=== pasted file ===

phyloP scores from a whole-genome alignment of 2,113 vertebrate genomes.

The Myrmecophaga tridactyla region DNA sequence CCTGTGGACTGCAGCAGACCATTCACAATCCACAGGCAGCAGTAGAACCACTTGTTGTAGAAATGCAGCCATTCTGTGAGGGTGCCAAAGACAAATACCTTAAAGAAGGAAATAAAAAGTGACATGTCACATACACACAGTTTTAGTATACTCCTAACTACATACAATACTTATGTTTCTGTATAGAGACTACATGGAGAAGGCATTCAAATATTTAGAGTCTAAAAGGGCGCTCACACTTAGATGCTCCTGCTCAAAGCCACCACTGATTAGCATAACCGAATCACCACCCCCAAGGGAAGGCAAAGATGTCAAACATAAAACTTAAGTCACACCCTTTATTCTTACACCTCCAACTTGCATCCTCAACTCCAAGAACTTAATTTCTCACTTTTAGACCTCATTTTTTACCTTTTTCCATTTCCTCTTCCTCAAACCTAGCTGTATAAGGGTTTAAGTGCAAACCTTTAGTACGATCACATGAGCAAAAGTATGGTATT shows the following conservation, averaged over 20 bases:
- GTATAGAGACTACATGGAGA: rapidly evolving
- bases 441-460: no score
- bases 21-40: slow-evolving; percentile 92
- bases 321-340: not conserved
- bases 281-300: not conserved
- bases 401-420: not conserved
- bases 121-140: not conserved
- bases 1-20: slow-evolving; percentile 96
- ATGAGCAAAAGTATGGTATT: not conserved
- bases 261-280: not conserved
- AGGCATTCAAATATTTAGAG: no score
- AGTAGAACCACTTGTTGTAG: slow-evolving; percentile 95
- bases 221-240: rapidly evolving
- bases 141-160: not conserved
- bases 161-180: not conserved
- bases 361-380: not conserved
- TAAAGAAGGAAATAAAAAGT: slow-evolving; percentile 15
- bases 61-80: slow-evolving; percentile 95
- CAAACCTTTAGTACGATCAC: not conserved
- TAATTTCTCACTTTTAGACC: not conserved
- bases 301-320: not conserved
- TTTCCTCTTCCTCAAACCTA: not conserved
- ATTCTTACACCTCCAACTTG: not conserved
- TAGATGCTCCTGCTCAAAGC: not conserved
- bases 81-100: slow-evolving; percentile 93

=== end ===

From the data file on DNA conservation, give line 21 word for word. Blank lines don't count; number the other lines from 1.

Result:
- CAAACCTTTAGTACGATCAC: not conserved